Scraping and sanding the varnished cockpit coaming reveals repairs and reinforcements, witness to the passage of time and hard use of the past 85 years. Far from detracting from the look of the boat I rather like them, imaging the events in the past that led to these scars brings her history to life. Was it a storm straining on the cleat that split the teak, did the boom get dropped on it, or was it some clumsy oaf getting too enthusiastic with a winch handle?
At the stern is a Tiller Comb, a long piece of timber with holes for pegs that are used to trap the tiller on a given tack, a kind of auto pilot if you like. It cleaned up rather well… #2 Son did sterling work with the hot air gun and scraper, well done Joe.
Sunday morning dawned frosty and blue and having treated ourselves to a sausage and egg onion bagel I left Tilly in the warm embrace of ‘USA’s Cutest Kittens’ or some such nonsense and ventured out for more sanding and musings on the tracks of Flamingo’s passing years. The muddy path to the field had tracks of a different kind, this part of East Sussex has a burgeoning population of deer and they are rather partial to apple trees, much to mother’s despair. Venison for Christmas?
The cold weather and the shorter days have prompted me to set up this beauty. A cast off from work, the lamp blasts the bench with light and a bonus warmth too! I think some sort of spigot clamp would work better than the tripod though, as it eats up a rather large amount of floor space.
Though it is lighter now, the old workshop is still gently rotting from the ground up, the pillar drill is slowly disappearing into the floor and the roof leaks seem to be breeding, so I’ve cleared a space around the shed by the boat to build a new one….
Meanwhile, in a much smarter workshop, the Bosun has been beavering away making some lovely teak washboards.
Can’t wait to get them fitted and give him his next project…… saloon table maybe? Teak grating for the cockpit….? Hand rails for the coach roof….
I found this post from Spring lurking in my drafts… so here it is.
A beautiful sunny day and no school run = lots achieved on Flamingo. The mast step is finally finished and I scale the ladder with some trepidation partly due to the massive lump of English Oak on my shoulder and the wobbliness of the ladder but mainly because I have spent a considerable amount of time and effort to get to this stage and this will be the first time I see whether it fits. It doesn’t. The mismatched bolts it has to slide over, project from the keel at jaunty angles – mocking me. Undeterred, a bit of work with mallet and chisel and a bit of sweat and grazed knuckles… and it’s on! I have to admit to being slightly surprised. My woodworking skills are ok but copying the crumbling original with no square or flat surfaces to use as a datum there was always going to be a hefty dollop of crossed fingers and guesswork in the process.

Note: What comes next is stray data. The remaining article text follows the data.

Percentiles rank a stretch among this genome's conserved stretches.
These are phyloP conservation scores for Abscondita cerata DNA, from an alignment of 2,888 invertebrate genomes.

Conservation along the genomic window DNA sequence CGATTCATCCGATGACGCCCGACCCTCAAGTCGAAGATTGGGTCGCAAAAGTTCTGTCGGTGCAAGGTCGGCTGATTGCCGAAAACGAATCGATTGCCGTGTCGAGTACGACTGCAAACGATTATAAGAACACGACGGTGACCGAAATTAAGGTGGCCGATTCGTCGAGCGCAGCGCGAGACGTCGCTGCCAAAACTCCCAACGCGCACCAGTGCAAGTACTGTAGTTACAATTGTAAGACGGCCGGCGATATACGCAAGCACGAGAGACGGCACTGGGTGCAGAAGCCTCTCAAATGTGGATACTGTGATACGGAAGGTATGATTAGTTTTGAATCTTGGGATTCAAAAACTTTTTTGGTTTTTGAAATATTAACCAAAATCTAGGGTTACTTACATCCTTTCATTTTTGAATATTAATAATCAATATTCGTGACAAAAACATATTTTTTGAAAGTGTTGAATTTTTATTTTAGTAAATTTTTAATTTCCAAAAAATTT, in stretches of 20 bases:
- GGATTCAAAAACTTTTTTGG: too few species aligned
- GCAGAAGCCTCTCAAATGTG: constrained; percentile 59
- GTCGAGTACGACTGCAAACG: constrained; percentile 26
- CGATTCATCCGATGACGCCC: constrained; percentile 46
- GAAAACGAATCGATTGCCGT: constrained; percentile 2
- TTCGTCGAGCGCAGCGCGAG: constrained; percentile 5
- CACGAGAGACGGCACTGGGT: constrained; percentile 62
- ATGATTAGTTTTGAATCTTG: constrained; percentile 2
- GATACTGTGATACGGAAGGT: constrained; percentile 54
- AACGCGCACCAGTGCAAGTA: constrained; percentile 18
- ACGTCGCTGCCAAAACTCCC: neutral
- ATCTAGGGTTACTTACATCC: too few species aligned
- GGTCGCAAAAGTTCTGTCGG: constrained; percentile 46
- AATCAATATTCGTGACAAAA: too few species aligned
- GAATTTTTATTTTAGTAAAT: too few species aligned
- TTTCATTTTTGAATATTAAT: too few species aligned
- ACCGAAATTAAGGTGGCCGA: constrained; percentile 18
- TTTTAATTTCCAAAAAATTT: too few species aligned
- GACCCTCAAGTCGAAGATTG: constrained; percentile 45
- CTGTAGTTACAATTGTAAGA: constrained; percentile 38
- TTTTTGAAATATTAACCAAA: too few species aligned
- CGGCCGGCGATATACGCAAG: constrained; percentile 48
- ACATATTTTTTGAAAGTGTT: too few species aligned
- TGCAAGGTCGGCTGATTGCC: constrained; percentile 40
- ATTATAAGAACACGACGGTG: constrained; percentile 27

Reversing my wobbly progress back down the ladder I applied a generous coat of linseed oil to the Oak. It was a little green when I bought it and sitting out in the sun, wind and rain is drying it a bit too quickly. Hopefully a good soaking of oil will help slow the seasoning down a little.
Having mixed up far too much thinned down linseed oil I cast my eye around for anything else that might also be suffering from Mother Nature’s affections. The rudder, a huge laminated slab of teak was looking a little dry… its not now. 🙂
I spent some time last weekend making some trestles to store the spars. They were languishing under the boat exposed to the elements that the flash coat of varnish was fast losing the battle with. They are now more convenient to access and better supported to limit any unwanted bend in the mast. Lots of sanding and a large jar of thinned down oil later and the Mast, Boom, and Gaff are looking very nice and all tucked up under a roll of DPM to give them some protection. Whilst cursing nature’s effect on my wood, I am of course aware, that I’m working whilst standing in an orchard surrounded by apple blossom and primroses, bumble bees lumbering through the periwinkles, a ubiquitous robin chirping nearby and the rat tat tat tat of a woodpecker down by the stream. So I guess, given the entertainment she’s laid on, I’ll forgive her the depredations.